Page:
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Publication Title

Journal of Dispute Resolution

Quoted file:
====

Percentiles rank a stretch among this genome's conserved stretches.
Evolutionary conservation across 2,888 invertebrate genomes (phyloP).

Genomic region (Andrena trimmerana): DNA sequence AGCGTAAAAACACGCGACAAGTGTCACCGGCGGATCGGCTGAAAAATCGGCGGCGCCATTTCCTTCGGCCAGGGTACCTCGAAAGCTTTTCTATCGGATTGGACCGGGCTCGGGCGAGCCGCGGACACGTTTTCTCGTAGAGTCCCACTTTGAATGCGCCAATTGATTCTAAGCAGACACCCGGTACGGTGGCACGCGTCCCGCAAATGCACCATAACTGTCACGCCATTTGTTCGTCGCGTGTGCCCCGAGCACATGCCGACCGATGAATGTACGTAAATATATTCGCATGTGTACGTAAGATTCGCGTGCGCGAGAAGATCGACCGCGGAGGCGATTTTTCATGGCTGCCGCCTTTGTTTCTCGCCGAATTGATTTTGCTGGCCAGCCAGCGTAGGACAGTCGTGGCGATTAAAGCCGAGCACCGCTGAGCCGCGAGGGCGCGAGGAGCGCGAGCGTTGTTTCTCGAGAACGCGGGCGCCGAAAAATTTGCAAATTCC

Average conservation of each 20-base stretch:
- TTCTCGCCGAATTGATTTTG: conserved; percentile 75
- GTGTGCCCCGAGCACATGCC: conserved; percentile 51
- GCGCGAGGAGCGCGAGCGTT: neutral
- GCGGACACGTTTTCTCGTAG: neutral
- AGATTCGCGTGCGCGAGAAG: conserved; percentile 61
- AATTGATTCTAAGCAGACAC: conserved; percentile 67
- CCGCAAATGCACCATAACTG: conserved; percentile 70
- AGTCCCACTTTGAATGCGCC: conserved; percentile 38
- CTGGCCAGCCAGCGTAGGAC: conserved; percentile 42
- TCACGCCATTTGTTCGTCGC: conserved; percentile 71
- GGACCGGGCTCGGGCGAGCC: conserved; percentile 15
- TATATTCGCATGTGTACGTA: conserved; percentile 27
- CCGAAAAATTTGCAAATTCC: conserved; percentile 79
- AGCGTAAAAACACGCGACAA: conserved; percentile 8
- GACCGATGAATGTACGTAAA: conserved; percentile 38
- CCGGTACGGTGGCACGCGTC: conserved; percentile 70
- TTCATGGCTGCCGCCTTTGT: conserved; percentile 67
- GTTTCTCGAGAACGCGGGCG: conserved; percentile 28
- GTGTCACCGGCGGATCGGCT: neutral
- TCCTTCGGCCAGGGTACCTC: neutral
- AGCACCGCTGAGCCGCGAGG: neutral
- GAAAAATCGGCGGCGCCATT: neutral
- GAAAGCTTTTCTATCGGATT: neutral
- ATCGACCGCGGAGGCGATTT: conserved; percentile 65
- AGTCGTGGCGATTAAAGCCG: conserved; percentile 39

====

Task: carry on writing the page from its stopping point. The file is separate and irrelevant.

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This paper is part of a Symposium that considered the relevance of domestic conflict resolution theories in broader cultural contexts. The Northern Ireland Women's Coalition (Women's Coalition) participated in the negotiations leading up to the 1998 Good Friday/Belfast Agreement. Members of the Woman's Coalition responded to thirty years of sectarian violence with a negotiation process based on accommodation, inclusion, and relationship building, concepts that resonate with American-style problem-solving negotiation. Using the Women's Coalition as a case study, this Article suggests that there are procedural aspects of problem-solving negotiation theory that may work across domains, specifically in multi-party, intractable conflict situations, where not all players share the same end game. Topics discussed include: (i) background of the conflict in Northern Ireland, the "Troubles", (ii) problem-solving negotiation theory, (iii) strategic approaches of the Women's Coalition during the multi-party negotiations leading to the Good Friday/Belfast Agreement, (iv) perspectives on comparative dispute resolution, and (v) relevance of inclusion, trust and relationship building.